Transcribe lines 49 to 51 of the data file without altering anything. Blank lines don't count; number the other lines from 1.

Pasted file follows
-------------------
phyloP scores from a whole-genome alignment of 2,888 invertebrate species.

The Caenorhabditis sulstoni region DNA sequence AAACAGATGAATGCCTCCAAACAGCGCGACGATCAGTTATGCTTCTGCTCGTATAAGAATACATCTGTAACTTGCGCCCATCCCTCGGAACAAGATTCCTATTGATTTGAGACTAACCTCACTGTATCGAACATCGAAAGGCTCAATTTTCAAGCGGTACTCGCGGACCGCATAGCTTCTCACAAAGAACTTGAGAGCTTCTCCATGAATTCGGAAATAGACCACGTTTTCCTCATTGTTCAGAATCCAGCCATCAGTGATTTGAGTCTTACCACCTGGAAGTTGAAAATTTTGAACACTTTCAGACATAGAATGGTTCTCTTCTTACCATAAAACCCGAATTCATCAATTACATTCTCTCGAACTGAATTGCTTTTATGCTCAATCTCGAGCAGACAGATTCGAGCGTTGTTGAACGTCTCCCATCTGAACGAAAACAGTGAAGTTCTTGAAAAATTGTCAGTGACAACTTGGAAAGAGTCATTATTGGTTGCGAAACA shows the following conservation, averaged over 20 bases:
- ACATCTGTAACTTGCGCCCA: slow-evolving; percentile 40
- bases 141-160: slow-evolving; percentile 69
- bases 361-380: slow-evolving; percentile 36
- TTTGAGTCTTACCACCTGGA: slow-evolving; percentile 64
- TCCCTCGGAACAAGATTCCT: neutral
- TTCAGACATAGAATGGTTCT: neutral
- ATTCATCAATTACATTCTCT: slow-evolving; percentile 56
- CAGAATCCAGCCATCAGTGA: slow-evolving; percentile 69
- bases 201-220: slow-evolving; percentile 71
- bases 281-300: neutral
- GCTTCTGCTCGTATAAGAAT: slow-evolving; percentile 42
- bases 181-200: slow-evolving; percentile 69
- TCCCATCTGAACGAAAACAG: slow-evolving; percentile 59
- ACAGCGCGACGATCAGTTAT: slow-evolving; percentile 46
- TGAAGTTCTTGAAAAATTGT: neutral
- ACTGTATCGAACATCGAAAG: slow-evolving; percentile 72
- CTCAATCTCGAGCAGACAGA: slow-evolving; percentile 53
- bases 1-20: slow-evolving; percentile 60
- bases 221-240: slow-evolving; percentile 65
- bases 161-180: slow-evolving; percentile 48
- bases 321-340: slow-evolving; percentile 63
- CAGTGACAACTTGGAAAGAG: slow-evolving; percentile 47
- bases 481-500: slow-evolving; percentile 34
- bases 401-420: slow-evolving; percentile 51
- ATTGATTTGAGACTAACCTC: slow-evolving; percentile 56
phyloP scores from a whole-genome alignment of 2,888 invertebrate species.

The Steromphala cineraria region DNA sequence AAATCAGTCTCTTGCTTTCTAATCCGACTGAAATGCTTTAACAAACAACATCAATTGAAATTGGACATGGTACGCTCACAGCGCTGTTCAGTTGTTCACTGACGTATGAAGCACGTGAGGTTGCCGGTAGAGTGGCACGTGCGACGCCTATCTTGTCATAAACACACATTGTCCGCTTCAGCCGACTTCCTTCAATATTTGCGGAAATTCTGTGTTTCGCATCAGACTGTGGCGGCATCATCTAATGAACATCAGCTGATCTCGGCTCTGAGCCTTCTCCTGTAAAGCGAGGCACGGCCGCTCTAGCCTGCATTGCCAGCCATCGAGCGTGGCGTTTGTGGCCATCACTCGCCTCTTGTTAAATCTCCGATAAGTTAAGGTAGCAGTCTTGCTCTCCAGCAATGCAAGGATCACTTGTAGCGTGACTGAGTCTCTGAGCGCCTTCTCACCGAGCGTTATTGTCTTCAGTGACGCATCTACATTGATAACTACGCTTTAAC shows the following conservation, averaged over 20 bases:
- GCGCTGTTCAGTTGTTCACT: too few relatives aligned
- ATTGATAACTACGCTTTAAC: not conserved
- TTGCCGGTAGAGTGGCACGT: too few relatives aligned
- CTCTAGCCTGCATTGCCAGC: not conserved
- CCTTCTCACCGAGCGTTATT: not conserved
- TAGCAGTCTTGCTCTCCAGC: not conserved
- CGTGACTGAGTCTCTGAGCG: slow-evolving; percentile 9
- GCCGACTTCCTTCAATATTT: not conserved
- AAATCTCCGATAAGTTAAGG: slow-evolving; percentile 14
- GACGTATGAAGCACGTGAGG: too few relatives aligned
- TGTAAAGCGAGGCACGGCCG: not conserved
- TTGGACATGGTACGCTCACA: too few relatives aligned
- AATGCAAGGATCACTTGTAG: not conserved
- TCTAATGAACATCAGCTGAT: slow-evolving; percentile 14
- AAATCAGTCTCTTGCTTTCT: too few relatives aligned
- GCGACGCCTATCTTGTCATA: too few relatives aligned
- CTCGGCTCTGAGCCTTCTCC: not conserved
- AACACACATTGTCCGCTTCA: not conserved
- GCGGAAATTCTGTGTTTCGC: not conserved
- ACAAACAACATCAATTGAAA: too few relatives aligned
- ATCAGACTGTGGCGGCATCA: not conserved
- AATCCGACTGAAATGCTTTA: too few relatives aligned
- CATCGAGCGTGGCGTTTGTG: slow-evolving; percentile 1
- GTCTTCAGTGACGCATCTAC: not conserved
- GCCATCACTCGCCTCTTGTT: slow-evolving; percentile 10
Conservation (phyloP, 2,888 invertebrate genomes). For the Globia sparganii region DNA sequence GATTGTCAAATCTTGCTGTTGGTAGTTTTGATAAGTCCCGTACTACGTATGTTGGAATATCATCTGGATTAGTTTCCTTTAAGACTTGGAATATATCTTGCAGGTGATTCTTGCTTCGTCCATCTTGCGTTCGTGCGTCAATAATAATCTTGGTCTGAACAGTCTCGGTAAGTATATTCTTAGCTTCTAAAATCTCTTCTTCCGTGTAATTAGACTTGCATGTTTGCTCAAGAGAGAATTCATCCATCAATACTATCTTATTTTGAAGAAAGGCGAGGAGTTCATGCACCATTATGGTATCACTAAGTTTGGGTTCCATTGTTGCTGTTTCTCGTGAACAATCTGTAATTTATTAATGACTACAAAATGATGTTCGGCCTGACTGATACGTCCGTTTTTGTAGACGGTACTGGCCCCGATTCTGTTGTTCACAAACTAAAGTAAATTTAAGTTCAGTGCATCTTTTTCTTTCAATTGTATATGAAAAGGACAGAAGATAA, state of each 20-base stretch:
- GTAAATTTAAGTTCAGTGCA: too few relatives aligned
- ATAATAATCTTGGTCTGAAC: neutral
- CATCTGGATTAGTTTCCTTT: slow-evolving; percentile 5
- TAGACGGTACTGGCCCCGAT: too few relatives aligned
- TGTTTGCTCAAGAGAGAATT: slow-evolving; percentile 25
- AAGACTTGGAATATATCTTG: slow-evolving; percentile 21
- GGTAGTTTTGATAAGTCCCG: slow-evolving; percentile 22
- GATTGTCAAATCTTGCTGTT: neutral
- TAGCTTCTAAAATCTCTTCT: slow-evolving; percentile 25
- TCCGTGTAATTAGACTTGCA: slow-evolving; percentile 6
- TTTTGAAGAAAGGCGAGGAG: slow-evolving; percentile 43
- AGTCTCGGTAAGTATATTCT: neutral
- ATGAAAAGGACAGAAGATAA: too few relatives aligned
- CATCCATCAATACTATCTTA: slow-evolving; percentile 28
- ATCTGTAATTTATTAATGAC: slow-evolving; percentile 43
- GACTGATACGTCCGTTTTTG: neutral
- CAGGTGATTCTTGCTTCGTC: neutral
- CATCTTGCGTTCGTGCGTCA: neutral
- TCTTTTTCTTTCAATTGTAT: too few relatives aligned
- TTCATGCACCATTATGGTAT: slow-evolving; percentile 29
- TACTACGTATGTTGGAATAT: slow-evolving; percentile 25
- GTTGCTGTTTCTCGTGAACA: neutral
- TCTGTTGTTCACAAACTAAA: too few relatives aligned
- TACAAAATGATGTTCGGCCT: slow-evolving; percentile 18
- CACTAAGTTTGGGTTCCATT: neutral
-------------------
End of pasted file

- ACAAACAACATCAATTGAAA: too few relatives aligned
- ATCAGACTGTGGCGGCATCA: not conserved
- AATCCGACTGAAATGCTTTA: too few relatives aligned